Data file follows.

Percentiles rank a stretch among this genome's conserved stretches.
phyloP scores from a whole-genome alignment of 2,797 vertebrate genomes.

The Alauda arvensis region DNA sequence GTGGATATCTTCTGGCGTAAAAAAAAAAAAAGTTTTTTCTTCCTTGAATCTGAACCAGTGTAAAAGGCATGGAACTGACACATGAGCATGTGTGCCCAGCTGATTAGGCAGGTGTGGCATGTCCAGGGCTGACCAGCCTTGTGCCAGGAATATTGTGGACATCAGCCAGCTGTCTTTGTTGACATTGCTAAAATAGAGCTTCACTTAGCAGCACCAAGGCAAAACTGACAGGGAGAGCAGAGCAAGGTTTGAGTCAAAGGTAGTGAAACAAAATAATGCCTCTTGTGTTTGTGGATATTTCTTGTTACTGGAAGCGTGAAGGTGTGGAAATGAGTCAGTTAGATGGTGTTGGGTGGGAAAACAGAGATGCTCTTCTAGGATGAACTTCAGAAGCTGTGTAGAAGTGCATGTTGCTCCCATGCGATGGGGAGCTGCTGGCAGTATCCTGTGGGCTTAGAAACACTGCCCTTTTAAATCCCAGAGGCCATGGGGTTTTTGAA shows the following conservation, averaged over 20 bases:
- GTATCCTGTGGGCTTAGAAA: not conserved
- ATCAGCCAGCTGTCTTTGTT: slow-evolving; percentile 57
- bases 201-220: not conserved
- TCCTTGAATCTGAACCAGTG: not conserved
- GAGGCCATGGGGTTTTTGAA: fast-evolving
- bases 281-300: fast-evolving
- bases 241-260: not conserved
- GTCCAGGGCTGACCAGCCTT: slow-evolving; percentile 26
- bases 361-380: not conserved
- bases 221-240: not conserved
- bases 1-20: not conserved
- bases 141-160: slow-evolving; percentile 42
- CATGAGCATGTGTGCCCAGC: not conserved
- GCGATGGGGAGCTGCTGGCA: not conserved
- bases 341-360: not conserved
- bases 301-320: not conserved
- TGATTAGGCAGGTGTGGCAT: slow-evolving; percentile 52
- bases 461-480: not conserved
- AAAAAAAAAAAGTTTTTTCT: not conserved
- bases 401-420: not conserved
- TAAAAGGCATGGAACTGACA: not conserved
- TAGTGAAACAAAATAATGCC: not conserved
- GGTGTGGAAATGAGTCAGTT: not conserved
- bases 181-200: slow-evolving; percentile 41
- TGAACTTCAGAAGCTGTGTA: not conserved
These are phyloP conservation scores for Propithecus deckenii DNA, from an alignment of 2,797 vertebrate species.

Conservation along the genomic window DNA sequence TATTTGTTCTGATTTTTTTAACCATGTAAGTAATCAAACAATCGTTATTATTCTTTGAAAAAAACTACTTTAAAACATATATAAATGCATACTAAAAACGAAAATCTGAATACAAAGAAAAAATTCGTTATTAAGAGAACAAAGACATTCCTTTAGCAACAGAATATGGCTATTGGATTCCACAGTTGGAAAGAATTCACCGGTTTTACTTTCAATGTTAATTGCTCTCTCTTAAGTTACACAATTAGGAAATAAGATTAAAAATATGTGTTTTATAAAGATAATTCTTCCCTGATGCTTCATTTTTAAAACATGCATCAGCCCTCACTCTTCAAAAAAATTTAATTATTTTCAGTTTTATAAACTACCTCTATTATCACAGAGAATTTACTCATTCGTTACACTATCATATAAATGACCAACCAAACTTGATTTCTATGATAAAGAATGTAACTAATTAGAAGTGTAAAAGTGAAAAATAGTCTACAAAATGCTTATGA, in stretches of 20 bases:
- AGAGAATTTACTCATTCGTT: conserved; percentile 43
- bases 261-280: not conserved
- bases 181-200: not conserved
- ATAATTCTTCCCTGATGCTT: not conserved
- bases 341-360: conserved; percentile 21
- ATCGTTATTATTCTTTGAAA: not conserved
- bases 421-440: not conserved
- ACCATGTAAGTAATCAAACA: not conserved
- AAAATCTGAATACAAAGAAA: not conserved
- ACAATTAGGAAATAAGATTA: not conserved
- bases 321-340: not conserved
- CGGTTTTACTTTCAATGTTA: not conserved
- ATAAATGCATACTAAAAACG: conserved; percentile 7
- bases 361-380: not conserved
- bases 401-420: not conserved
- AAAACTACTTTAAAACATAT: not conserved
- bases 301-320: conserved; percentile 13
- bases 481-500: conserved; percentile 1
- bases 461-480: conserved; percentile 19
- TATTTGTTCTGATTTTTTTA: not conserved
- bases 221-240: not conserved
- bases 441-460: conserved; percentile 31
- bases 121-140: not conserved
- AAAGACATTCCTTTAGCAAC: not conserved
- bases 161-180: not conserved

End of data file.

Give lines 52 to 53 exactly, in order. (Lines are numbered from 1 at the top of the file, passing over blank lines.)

- bases 441-460: conserved; percentile 31
- bases 121-140: not conserved